Quinlan is an assistant professor of nutrition sciences. Her research focuses on the microbiological quality and safety of produce, dairy and meat products in differing socioeconomic areas.
Traditionally, most food safety research has occurred in food microbiology labs at land-grant universities often located in rural areas. When Jennifer Quinlan came to Drexel, she saw a need for food safety research that addressed the unique aspects of urban areas and their populations. She therefore set out to secure grants that would allow her to study food safety issues for minority and low socioeconomic populations, which are underrepresented in food safety research.
Quinlan’s first U.S. Department of Agriculture grant in 2005 allowed her to survey food quality in small urban markets in comparison with larger suburban supermarkets.
Data obtained in that SEED grant study allowed her to apply for and receive a larger USDA grant that she used to study 360 retail stores in a variety of Philadelphia neighborhoods—low socioeconomic, high socioeconomic and some composed of ethnic minorities. This study involved auditing stores for their food safety practices, such as testing temperatures inside the stores and determining the quality and safety of food available to populations of different demographics.
“[Rinsing raw chicken before cooking it] doesn’t kill or eliminate the bacteria, but does have the potential to further spray it around the kitchen area.”
Through these studies, Quinlan and her students found that in low socioeconomic markets, food is more likely to be old or spoiled. However, when it comes to food safety inspections, it seems that inspector bias may be at play when establishing standards for retail stores in low-income areas versus high-income areas.
“We saw higher violations in higher income areas…If you’re inspecting a large chain supermarket and they have all these resources [to maintain food safety] you hold them to a higher standard, but you’re not necessarily out to put every little guy out of business,” Quinlan says.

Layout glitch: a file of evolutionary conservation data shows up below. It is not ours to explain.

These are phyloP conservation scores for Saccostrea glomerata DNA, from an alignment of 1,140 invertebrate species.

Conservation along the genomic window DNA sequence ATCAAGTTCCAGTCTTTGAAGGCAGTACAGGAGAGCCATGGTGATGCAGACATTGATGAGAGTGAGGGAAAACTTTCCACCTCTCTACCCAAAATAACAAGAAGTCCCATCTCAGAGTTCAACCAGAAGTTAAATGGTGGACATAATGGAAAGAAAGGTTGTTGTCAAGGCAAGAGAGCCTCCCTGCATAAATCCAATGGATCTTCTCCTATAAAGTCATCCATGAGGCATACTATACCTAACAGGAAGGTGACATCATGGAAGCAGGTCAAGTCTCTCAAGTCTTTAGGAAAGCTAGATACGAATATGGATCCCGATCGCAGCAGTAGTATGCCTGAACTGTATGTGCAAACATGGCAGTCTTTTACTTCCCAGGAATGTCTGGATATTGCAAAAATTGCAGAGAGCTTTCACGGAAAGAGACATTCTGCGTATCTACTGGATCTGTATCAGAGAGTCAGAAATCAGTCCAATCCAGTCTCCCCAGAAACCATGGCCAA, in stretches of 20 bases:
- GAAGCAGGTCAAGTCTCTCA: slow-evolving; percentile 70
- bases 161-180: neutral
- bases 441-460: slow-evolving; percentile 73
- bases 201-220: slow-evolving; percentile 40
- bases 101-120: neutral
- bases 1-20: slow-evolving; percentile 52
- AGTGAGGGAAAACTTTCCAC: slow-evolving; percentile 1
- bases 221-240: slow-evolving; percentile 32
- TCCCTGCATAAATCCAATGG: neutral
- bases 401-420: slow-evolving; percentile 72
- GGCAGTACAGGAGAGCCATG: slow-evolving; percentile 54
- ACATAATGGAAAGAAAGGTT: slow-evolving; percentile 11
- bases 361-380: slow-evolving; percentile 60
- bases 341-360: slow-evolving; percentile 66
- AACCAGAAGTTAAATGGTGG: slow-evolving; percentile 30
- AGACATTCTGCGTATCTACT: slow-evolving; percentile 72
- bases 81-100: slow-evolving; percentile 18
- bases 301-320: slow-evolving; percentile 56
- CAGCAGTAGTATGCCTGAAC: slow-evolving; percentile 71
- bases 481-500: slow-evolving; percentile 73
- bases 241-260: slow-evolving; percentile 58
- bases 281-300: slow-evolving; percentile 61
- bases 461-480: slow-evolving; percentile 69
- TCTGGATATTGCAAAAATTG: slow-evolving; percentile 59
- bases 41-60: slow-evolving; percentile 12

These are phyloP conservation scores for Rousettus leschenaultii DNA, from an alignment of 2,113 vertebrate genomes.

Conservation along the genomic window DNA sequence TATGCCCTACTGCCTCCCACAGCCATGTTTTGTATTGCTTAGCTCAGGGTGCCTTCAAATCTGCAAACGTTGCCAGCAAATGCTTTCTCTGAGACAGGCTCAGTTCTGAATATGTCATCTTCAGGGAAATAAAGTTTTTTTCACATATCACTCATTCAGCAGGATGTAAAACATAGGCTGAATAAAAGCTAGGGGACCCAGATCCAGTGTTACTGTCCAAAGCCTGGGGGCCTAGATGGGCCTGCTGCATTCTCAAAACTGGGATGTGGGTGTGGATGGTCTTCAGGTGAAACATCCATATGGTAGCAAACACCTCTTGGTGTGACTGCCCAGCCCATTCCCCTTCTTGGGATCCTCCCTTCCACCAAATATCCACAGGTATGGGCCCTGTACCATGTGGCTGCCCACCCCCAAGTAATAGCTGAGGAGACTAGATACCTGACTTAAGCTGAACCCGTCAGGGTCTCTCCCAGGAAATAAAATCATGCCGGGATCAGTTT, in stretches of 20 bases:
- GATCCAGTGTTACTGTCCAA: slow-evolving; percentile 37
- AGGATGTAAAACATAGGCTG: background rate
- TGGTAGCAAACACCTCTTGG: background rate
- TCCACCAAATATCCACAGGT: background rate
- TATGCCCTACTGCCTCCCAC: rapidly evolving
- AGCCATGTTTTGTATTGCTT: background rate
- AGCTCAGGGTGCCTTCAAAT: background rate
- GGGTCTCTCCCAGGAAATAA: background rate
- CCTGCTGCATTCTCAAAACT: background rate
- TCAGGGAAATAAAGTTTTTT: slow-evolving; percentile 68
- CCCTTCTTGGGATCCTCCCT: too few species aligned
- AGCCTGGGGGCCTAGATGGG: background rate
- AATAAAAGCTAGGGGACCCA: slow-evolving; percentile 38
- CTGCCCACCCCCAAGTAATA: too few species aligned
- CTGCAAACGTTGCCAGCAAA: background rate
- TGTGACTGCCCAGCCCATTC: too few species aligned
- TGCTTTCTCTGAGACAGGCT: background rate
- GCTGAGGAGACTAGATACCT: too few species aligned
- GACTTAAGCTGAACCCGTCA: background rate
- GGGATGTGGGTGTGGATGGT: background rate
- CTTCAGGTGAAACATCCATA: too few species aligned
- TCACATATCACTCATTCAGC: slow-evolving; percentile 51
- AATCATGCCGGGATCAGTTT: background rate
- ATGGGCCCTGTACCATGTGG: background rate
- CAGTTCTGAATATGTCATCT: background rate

Quinlan’s research has been published in the American Journal of Preventive Medicine, the Journal of Food Protection and Applied and Environmental Microbiology.
Quinlan’s research is based on data that shows foodborne illness is often found more in low-socioeconomic and minority populations, which begs the question: Do low-income populations have greater rates of foodborne illness because of retail access to food or because of consumer handling after the food is purchased?
Quinlan’s current USDA grant used focus groups and surveys to try to identify if there were any unique unsafe handling practices among minority ethnic consumers. Instead, Quinlan and her research team found an overarching habit held by people across all demographics—rinsing raw chicken before cooking it, a practice Quinlan explains “doesn’t kill or eliminate the bacteria, but does have the potential to further spray it around the kitchen area.”
Raw chicken has a high chance of being contaminated with salmonella or campylobacter, but cooking the meat appropriately will eliminate both forms of bacteria. Rinsing the chicken in water creates an aerosol spray that can spread the bacteria onto surrounding surfaces, increasing the risk of cross-contamination.
In response to this unsafe practice, Quinlan and her team have launched an awareness campaign using materials developed with their collaborators at New Mexico State University. The materials include a series of photo novellas designed to explain the dangers of rinsing raw chicken. Additionally, the photo novellas include recipes to encourage people to prepare meals from fresh ingredients rather than using frozen or processed foods.
This campaign includes a website as well—drexel.edu/dontwashyourchicken. In the coming months, the materials will be available for distribution at Philadelphia libraries in an effort to pilot the materials and educate the public about safe food-handling practices.